|USRC Hamilton (1871)|
|Career (United States)|
|Builder:||David Bell Co., Buffalo, New York|
|Commissioned:||18 October 1871|
|Decommissioned:||31 January 1906|
|Fate:||Sold 6 March 1906 for $2100|
|Class & type:||Gallatin Class|
37" diameter x 32" stroke (1875), compound steam 23.5" |
and 37" diameter x 32" stroke (1895)
|Complement:||7 officers, 33 enlisted|
|Armament:||1 gun, unknown caliber|
USRC Hamilton was a Revenue Cutter topsail schooner of the Gallatin class. She was named for Alexander Hamilton, first Secretary of the Treasury. An iron-hulled cutter with steam propulsion, she was constructed at Buffalo, New York by David Bell Co. in 1871. The Gallatin class consisted of two ships, the USRC Gallatin and the Hamilton, however they differed in the propulsion machinery used.
Between 1871 and 1898, the cutter operated along the eastern seaboard of the United States between Virginia and Massachusetts. During that service, she operated from various bases including Boston, Massachusetts, Philadelphia, Pennsylvania and Norfolk, Virginia. During the Spanish-American War Hamilton assisted with the blockading of Havana harbor. After the war she was assigned duties out of Savannah, Georgia until 1903, when she was assigned duties along the Gulf Coast. That area remained her zone of operations for the remainder of her career and on 31 January 1906, Hamilton was placed out of commission at Mobile, Alabama. She was sold to Lee Kimball, of Mobile, on 6 March 1906 for $2,100 and was delivered to him on 26 March.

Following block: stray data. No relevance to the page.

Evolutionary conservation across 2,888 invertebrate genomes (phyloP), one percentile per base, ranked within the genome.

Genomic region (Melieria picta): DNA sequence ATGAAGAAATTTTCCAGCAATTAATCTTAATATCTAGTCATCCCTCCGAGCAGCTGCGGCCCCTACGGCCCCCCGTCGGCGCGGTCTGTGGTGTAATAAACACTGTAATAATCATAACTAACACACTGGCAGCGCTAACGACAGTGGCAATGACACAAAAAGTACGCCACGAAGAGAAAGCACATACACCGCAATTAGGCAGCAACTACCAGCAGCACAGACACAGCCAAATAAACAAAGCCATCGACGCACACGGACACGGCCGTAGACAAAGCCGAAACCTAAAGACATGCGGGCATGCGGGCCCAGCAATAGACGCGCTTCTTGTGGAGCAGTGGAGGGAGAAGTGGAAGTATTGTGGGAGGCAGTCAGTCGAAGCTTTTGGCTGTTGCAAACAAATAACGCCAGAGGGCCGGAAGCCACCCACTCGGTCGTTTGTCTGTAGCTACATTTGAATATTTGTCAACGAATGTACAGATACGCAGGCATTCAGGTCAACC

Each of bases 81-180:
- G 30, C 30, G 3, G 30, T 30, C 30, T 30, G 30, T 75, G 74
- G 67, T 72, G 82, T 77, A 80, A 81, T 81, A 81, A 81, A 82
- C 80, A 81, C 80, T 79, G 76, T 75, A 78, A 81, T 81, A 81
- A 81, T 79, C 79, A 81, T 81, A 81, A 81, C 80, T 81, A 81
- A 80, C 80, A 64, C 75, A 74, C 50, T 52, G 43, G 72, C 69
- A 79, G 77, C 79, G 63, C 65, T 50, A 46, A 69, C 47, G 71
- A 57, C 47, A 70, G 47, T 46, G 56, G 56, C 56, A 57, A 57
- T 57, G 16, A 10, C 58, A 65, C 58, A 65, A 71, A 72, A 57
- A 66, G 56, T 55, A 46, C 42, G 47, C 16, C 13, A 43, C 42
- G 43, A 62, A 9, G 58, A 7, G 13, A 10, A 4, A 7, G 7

U.S. Coast Guard and Revenue Cutters, 1790-1935, Donald L. Canney, Naval Institute Press, 1995
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